Performativity, identity formation and professionalism: Ethnographic research to explore student experiences of clinical simulation training

Show simple item record Jowsey, Tanisha en Petersen, Lynne en Mysko, Chris en Cooper-Ioelu, Pauline en Herbst, Pauline en Webster, Craig S. en Wearn, Andy en Marshall, Dianne en Torrie, Jane en Lin, Meng-Jiun Penny en Beaver, Peter en Egan, Johanne en Bacal, Kira en O’Callaghan, Anne en Weller, Jennifer en 2020-09-24T03:49:46Z en 2020-09-24T03:49:46Z en 2020-07-30 en
dc.identifier.citation PloS One 15(7):e0236085 Jan 2020 en
dc.identifier.issn 1932-6203 en
dc.identifier.uri en
dc.description.abstract Developing professional identity is a vital part of health professionals’ education. In Auckland four tertiary institutions have partnered to run an interprofessional simulation training course called Urgent and Immediate Patient Care Week (UIPCW) which is compulsory for Year Five medical, Year Four pharmacy, Year Three paramedicine and Year Three nursing students. We sought to understand student experiences of UIPCW and how those experiences informed student ideas about professional identity and their emergent practice as health professionals within multidisciplinary teams. In 2018, we commenced ethnographic research involving participant observation, field notes, interviews, photography and observational ethnographic film. A total of 115 students participated in this research. The emergent findings concern the potentially transformative learning opportunity presented within high fidelity multi-disciplinary simulations for students to develop their professional identity in relation to peers from other professions. Our work also exposes the heightened anxiety and stress which can be experienced by students in such interdisciplinary simulations. Student experience suggests this is due to a range of factors including students having to perform in front of peers and staff in such simulation scenarios when their own professional identity and capabilities are still in emergent stages. Staff-led simulation debriefs form a critical success factor for transformative learning to be able to occur in any such simulations so that students can reflect on, and move beyond, the emotion and uncertainty of such experiences to develop future-focused concepts of professional identity and strategies to support effective interprofessional teamwork. en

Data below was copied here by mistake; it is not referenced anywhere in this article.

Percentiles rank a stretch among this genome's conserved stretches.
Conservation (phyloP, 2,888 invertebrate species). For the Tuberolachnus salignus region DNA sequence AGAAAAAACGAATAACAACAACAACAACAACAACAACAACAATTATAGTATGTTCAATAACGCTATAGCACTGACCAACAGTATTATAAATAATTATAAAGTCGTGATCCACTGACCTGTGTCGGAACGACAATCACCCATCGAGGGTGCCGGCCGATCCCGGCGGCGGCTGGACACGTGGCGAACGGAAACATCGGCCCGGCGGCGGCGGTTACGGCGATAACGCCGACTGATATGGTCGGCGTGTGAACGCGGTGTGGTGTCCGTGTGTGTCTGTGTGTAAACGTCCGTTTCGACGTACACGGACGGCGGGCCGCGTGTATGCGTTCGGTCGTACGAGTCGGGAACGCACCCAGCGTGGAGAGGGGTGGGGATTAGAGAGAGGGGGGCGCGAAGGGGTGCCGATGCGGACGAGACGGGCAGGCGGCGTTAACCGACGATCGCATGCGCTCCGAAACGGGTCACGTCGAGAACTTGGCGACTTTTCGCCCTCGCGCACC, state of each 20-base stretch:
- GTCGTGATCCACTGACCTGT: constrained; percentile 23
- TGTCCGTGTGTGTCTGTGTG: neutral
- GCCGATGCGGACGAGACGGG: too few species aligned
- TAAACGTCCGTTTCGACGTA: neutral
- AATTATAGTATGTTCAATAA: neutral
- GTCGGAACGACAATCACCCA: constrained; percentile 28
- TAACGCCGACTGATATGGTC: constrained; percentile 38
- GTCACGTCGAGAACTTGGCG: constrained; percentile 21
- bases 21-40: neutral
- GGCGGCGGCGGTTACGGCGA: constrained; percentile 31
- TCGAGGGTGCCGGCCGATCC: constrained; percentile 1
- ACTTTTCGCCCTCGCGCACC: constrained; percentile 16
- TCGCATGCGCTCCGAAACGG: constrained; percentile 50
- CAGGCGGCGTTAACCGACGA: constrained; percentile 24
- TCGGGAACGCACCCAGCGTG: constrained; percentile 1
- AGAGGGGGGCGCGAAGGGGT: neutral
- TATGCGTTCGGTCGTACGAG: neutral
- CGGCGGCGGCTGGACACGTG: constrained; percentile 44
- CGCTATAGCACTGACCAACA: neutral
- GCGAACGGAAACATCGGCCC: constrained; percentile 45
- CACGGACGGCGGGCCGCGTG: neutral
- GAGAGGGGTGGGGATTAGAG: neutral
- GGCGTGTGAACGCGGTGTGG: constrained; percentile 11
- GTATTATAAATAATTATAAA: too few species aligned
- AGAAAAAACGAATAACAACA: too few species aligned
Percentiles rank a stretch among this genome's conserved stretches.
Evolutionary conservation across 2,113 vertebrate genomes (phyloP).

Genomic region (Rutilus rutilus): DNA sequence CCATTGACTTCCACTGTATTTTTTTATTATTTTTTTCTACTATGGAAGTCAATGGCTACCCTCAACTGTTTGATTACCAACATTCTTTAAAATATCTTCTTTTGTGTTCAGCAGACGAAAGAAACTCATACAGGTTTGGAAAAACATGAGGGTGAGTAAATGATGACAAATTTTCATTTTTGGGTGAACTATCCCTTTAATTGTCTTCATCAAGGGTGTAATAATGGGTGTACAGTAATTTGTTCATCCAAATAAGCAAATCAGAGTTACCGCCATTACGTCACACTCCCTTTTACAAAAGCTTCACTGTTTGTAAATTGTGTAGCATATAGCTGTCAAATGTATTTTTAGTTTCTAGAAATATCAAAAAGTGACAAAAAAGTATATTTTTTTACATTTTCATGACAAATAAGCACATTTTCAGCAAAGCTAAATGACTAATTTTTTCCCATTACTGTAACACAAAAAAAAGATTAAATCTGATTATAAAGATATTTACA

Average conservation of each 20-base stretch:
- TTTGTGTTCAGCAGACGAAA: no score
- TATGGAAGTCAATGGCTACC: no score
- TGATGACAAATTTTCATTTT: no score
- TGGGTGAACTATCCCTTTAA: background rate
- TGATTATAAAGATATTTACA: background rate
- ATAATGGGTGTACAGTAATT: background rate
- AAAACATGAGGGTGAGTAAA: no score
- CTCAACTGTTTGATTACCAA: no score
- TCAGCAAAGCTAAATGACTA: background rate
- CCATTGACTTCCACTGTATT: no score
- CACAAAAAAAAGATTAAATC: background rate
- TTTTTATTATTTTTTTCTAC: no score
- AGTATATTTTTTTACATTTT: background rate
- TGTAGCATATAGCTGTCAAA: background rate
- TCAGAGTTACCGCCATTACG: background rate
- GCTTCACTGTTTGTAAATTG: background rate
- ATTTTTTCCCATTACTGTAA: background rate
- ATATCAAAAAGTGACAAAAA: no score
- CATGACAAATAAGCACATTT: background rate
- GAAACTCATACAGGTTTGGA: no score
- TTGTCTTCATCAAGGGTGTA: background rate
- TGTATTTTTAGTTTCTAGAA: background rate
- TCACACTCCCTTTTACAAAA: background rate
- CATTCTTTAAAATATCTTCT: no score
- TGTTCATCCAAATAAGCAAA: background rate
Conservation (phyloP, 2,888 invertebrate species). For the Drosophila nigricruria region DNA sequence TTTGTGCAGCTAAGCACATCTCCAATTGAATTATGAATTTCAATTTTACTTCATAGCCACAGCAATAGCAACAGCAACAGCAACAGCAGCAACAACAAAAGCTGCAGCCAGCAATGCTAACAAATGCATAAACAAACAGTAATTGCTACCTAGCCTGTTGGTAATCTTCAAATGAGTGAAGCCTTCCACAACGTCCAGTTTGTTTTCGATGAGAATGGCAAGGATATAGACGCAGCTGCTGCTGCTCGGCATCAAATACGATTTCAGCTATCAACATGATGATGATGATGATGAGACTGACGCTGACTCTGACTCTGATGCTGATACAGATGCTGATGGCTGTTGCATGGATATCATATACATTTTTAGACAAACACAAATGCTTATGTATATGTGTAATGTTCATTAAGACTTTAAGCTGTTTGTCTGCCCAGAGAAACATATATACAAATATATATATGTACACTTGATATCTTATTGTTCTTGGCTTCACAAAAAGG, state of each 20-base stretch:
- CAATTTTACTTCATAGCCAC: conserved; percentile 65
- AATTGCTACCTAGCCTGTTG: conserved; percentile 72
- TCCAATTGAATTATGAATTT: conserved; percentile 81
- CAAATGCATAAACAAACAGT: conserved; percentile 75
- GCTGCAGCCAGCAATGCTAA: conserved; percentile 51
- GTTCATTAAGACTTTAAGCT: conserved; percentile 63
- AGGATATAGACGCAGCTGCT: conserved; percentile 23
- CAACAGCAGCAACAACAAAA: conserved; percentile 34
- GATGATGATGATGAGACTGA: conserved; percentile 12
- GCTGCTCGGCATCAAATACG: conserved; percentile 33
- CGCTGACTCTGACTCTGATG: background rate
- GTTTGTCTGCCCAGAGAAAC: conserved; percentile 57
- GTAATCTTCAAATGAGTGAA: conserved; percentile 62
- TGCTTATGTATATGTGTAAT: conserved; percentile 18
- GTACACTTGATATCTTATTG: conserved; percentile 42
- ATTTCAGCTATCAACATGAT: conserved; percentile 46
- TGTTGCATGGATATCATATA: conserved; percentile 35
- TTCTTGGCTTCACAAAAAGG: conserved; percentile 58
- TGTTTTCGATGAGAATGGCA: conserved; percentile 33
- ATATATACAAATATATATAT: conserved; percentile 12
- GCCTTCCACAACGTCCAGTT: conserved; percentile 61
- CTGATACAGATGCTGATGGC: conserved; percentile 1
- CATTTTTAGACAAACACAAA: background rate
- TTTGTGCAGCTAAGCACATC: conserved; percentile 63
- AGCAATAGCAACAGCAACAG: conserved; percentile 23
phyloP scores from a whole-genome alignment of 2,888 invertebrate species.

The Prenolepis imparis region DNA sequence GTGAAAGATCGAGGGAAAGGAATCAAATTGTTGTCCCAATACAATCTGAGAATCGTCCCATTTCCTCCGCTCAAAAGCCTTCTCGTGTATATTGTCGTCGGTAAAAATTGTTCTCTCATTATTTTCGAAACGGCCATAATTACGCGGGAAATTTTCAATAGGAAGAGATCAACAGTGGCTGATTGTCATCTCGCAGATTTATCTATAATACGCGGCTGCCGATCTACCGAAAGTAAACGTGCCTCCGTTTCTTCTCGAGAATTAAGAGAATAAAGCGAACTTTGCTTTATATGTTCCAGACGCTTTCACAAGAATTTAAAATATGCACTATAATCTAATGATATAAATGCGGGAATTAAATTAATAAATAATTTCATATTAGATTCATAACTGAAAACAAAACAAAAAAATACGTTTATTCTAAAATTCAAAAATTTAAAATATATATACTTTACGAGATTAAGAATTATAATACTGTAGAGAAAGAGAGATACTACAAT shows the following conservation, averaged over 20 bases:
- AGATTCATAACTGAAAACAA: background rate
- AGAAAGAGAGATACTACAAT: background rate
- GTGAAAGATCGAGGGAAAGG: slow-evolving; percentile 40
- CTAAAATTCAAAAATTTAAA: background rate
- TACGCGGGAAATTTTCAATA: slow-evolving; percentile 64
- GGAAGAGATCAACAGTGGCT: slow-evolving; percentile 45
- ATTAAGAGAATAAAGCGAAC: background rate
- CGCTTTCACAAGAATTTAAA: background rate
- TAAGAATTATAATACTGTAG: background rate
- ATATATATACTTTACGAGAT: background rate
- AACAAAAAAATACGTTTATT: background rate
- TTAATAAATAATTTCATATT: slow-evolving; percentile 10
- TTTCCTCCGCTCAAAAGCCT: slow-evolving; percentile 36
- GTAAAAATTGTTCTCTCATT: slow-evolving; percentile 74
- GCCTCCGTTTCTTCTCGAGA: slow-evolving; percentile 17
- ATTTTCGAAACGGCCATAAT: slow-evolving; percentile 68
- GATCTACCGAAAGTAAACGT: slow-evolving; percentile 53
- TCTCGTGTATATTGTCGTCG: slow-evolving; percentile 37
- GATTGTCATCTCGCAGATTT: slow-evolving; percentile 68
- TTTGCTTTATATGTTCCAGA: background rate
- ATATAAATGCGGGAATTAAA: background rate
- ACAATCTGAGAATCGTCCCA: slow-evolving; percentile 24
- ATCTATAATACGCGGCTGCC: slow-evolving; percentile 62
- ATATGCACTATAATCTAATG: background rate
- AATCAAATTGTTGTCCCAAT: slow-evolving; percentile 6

dc.language English en
dc.publisher Public Library of Science (PLoS) en
dc.relation.ispartofseries PLoS ONE en
dc.rights Items in ResearchSpace are protected by copyright, with all rights reserved, unless otherwise indicated. Previously published items are made available in accordance with the copyright policy of the publisher. en
dc.rights.uri en
dc.rights.uri en
dc.subject human learning en
dc.subject nursing science en
dc.subject medical risk factors en
dc.subject professions en
dc.subject undergraduates en
dc.subject verbal communication en
dc.subject reflection en
dc.subject emotions en
dc.title Performativity, identity formation and professionalism: Ethnographic research to explore student experiences of clinical simulation training en
dc.type Journal Article en
dc.identifier.doi 10.1371/journal.pone.0236085 en
dc.rights.holder Copyright: The authors en en
dc.rights.accessrights en
pubs.subtype Article en
pubs.elements-id 809518 en Arts en Social Sciences en Medical and Health Sciences en Faculty Administration FMHS en Centre for Medical and Health Sciences Education en Nursing en Pharmacy en School of Medicine en Anaesthesiology en Cent Medical & Hlth Sci Educat en
pubs.record-created-at-source-date 2020-07-31 en 2020-07-30 en
pubs.dimensions-id 32730277 en

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